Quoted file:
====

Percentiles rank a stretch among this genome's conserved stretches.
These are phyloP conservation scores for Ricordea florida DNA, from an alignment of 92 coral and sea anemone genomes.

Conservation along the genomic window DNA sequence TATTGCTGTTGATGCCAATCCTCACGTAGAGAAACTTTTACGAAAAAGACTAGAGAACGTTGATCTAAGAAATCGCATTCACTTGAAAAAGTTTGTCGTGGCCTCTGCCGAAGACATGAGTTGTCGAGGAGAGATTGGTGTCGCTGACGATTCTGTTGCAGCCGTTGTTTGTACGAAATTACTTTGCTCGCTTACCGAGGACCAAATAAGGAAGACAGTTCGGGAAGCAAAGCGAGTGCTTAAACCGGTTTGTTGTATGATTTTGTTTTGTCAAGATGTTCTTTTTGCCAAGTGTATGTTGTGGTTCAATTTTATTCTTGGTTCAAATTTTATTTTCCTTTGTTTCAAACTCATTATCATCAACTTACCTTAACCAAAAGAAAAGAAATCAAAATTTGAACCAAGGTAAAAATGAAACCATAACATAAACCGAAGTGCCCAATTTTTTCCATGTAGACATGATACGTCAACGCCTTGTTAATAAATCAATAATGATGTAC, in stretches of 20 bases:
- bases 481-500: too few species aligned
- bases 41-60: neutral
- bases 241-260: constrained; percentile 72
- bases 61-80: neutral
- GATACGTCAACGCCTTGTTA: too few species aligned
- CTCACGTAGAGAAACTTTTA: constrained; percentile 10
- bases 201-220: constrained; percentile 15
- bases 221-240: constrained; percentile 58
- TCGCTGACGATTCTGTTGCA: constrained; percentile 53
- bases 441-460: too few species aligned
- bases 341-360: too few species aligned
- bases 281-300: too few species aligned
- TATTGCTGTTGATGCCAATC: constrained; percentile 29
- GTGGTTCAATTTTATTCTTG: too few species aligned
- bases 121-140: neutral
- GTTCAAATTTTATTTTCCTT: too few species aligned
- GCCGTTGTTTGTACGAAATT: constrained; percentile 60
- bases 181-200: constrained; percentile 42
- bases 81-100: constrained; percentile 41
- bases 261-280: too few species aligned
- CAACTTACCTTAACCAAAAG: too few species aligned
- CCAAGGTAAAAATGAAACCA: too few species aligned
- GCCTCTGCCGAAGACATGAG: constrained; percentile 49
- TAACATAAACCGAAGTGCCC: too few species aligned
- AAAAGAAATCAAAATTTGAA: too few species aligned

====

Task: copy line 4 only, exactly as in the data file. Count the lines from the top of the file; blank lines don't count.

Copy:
- bases 481-500: too few species aligned